Pim van Vliet, Managing Director of Conservative Equities, Robeco

Factor Investing for the Masses

Take a look at the business section next time you’re in a bookshop and the chances are the smiling, bespectacled face of Warren Buffett will be looking at you from multiple book covers, advocating the merits of value investing.

It is not quite the same with low-volatility strategies.

Although low-volatility investment strategies have steadily gained popularity among institutional investors worldwide in recent years, there are no ukulele-playing sages who have made this form of investing a key topic in the popular investment genre.

Pim van Vliet, Managing Director of Conservative Equities at Robeco, thought it was time to change this and has published a book that explains the history, methodology and application of the low-volatility anomaly in simple terms.

Although written in a popular style, Van Vliet doesn’t avoid dealing with some of the more contentious issues around this style of investing.

Early on, he addresses one of the key concerns of the more cynical investor in the industry: why hasn’t this anomaly been more widely researched before?

Part of the reason is found in the way academic research is done, in particular the time frame over which strategies are measured.

To get a statistically significant sample, a researcher has to take many datapoints and this often means short investment horizons. Typically, researchers take a month as the average time horizon.

But this means they largely strip out the effects of compounding returns, Van Vliet says.

“In my own research, if I had used five-year returns over 50 years of data, then you have 10 observations and then all your statistical tests are powerless,” he says in an interview with [i3] Insights.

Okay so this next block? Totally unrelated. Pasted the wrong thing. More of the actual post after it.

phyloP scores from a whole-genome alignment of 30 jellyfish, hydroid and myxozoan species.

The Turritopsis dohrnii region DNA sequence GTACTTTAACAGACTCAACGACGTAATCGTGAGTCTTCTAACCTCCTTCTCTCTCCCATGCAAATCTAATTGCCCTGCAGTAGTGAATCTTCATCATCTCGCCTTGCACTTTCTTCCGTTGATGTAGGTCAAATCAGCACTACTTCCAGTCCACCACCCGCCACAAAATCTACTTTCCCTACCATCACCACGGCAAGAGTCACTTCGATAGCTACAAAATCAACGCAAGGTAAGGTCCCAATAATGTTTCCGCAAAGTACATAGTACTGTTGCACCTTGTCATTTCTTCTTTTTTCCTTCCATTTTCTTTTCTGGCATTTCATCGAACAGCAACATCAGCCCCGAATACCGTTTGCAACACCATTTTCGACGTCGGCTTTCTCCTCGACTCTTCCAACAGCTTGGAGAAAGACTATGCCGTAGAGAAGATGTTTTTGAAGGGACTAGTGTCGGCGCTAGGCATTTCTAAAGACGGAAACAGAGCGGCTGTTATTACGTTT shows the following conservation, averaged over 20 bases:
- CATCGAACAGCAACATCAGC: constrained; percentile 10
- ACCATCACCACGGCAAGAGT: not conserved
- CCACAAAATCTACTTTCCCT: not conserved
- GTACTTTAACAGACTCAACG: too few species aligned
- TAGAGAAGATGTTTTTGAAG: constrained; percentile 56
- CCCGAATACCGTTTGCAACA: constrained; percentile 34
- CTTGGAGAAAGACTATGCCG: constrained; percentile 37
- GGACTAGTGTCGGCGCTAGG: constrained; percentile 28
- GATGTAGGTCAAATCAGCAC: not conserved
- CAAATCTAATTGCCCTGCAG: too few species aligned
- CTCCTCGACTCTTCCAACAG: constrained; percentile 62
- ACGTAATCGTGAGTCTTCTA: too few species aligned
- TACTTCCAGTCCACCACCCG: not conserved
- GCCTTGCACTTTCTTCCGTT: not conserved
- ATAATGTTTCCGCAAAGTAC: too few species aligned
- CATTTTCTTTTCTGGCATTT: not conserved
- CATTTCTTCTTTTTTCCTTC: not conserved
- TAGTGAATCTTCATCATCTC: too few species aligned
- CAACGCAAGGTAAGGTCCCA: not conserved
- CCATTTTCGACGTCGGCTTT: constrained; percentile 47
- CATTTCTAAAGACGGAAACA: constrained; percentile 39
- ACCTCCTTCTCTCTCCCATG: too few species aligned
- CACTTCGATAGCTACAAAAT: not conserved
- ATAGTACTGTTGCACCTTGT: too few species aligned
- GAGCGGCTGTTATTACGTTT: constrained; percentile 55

“You need more observations and to do that you cut your sample into smaller pieces to get more significance, but to do that you also assume a shorter period.

“In most cases, it is not an issue. However, if you compare strategies on risk, where the higher the volatility the lower the compounded return, then it gets distorted.

For most research into value or momentum strategies, short time horizons are not so much of a problem, but for identifying the benefits of low-volatility strategies, you have to know where to look.

Van Vliet credits the late Robert Haugen, a United States financial economist and pioneer in quantitative investing, as the first person to know where to look.

Van Vliet credits the late Robert Haugen, a United States financial economist and pioneer in quantitative investing, as the first person to know where to look.

In the 1970s, Haugen experimented with the compounded returns of low-volatility versus high-volatility portfolios and found low-volatility stocks consistently outperformed the market.

Too Popular for its own Good?

One of the key concerns today is whether low-volatility strategies are getting overcrowded or will become victims of their own popularity, resulting in the anomaly being eroded away.

Van Vliet argues neither will be the case, partly due to the nature of the investment industry.

Most asset managers focus on relative risk, which often means time horizons are short, compounding is ignored and the chances of not keeping up with dramatic bull markets make this strategy somewhat unappealing for many fund managers.

In short, high-volatility stocks offer better chance of shortterm outperformance.

Unless the investment industry does away with relative performance and adopts risk-based benchmarks, the low-volatility anomaly is unlikely to go away anytime soon, Van Vliet writes.